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MattY points us to a Gillian Tett column in the Financial Times, which ends with this:

If regulators and politicians are to have any hope of building a more effective financial system in future, it is crucial that they start thinking more about power structures, vested interests and social silence. That might sound like an irritatingly abstract or pious plea. However, it has some very practical implications about how policy is formulated. I will seek to flesh out some of those in next week’s column….

This is a surprisingly underdiscussed point, but it’s something that’s critical to how we think about financial regulation.  If we want regulation to work, the regulatory structures need to be set up so that their institutional power bases push them in the direction we want them pushed.  That’s why, for example, I don’t like the idea of the Fed gaining more power over consumer regulation: it’s institutionally and culturally oriented toward the financial community and macroeconomic management.  Consumer regulation will never be taken seriously there no matter how many laws we write.

I’m not sure if this means that an entirely separate agency needs to be set up or not, but whatever we do has to take account of how power actually works.  Not only does consumer financial regulation need to be in the hands of someone who considers it their prime responsibility, but it needs to have committee support in Congress and some kind of natural constituency with serious political juice and a financial interest in making sure consumer regulation works.  Otherwise it will sink into bureaucratic oblivion.  Suggestions welcome.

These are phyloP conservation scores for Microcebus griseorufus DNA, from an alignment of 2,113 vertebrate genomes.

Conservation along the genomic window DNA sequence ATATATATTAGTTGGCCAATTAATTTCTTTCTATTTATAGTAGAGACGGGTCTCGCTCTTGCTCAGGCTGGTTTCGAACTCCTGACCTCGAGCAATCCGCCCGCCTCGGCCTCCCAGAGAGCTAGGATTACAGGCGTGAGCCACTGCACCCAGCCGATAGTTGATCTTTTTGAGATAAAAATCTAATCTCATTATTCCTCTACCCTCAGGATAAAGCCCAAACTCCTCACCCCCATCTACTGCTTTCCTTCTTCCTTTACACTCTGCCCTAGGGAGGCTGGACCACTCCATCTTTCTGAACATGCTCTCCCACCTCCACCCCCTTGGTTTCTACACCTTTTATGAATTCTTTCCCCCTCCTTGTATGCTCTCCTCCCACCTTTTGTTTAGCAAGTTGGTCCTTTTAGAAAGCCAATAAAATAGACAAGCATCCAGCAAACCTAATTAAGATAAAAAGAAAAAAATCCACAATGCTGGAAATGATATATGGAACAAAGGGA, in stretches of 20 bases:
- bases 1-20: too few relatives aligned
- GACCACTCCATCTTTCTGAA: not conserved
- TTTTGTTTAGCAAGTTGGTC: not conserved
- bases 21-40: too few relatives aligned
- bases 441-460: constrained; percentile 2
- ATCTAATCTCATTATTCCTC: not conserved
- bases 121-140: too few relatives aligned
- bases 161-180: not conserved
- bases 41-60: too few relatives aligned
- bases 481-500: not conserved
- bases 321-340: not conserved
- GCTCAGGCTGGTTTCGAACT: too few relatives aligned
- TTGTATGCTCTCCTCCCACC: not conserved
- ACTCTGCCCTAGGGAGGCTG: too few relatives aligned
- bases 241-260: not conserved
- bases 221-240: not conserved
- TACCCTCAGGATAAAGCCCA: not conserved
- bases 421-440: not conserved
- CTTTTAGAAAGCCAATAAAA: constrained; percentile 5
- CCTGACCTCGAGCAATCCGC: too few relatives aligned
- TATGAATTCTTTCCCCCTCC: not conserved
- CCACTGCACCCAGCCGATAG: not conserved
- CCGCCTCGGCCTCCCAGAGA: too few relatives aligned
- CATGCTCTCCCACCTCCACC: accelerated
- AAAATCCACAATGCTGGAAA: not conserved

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is the first thing despots go after. An unwavering commitment to it is probably what draws you to Mother Jones' journalism. And as we're seeing in the US and the world around, authoritarians seek to poison the discourse and the way we relate to each other because they can't stand people coming together around a shared sense of the truth—it's a huge threat to them.

Which is also a pretty great way to describe Mother Jones' mission: People coming together around the truth to hold power accountable.

And right now, we need to raise about $400,000 from our online readers over the next two months to hit our annual goal and make good on that mission. Read more about the information war we find ourselves in and how people-powered, independent reporting can and must rise to the challenge—and please support our team's truth-telling journalism with a donation if you can right now.

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